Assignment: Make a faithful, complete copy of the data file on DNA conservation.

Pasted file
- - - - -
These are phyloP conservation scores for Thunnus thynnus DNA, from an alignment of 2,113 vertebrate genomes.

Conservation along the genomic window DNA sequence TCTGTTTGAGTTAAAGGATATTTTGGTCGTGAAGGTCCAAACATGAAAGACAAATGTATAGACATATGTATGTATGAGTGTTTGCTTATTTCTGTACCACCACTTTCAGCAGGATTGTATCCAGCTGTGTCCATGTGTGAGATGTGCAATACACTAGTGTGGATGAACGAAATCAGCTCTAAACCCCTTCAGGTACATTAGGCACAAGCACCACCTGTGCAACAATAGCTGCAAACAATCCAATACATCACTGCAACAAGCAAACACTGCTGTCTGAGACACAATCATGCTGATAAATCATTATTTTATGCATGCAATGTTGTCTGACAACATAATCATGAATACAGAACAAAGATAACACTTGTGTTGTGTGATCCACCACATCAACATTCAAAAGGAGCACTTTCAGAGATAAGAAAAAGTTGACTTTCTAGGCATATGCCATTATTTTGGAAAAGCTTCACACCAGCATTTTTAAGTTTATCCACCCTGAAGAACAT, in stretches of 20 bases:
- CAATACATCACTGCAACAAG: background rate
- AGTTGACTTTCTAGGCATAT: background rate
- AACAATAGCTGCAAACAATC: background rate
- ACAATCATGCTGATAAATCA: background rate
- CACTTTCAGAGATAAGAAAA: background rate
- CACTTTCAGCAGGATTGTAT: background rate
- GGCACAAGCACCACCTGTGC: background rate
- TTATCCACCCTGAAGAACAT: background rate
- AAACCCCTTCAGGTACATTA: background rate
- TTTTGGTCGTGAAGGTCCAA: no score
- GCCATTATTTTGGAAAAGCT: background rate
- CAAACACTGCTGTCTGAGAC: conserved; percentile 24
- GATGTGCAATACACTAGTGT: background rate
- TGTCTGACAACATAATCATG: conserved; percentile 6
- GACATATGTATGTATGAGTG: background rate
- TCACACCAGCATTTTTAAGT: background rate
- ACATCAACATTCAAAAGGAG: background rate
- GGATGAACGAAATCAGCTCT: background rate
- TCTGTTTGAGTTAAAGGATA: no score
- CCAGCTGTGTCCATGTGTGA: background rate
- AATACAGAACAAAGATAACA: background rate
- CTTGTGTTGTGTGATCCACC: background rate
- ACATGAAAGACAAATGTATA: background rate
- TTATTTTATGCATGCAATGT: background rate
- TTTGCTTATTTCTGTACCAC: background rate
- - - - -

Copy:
These are phyloP conservation scores for Thunnus thynnus DNA, from an alignment of 2,113 vertebrate genomes.

Conservation along the genomic window DNA sequence TCTGTTTGAGTTAAAGGATATTTTGGTCGTGAAGGTCCAAACATGAAAGACAAATGTATAGACATATGTATGTATGAGTGTTTGCTTATTTCTGTACCACCACTTTCAGCAGGATTGTATCCAGCTGTGTCCATGTGTGAGATGTGCAATACACTAGTGTGGATGAACGAAATCAGCTCTAAACCCCTTCAGGTACATTAGGCACAAGCACCACCTGTGCAACAATAGCTGCAAACAATCCAATACATCACTGCAACAAGCAAACACTGCTGTCTGAGACACAATCATGCTGATAAATCATTATTTTATGCATGCAATGTTGTCTGACAACATAATCATGAATACAGAACAAAGATAACACTTGTGTTGTGTGATCCACCACATCAACATTCAAAAGGAGCACTTTCAGAGATAAGAAAAAGTTGACTTTCTAGGCATATGCCATTATTTTGGAAAAGCTTCACACCAGCATTTTTAAGTTTATCCACCCTGAAGAACAT, in stretches of 20 bases:
- CAATACATCACTGCAACAAG: background rate
- AGTTGACTTTCTAGGCATAT: background rate
- AACAATAGCTGCAAACAATC: background rate
- ACAATCATGCTGATAAATCA: background rate
- CACTTTCAGAGATAAGAAAA: background rate
- CACTTTCAGCAGGATTGTAT: background rate
- GGCACAAGCACCACCTGTGC: background rate
- TTATCCACCCTGAAGAACAT: background rate
- AAACCCCTTCAGGTACATTA: background rate
- TTTTGGTCGTGAAGGTCCAA: no score
- GCCATTATTTTGGAAAAGCT: background rate
- CAAACACTGCTGTCTGAGAC: conserved; percentile 24
- GATGTGCAATACACTAGTGT: background rate
- TGTCTGACAACATAATCATG: conserved; percentile 6
- GACATATGTATGTATGAGTG: background rate
- TCACACCAGCATTTTTAAGT: background rate
- ACATCAACATTCAAAAGGAG: background rate
- GGATGAACGAAATCAGCTCT: background rate
- TCTGTTTGAGTTAAAGGATA: no score
- CCAGCTGTGTCCATGTGTGA: background rate
- AATACAGAACAAAGATAACA: background rate
- CTTGTGTTGTGTGATCCACC: background rate
- ACATGAAAGACAAATGTATA: background rate
- TTATTTTATGCATGCAATGT: background rate
- TTTGCTTATTTCTGTACCAC: background rate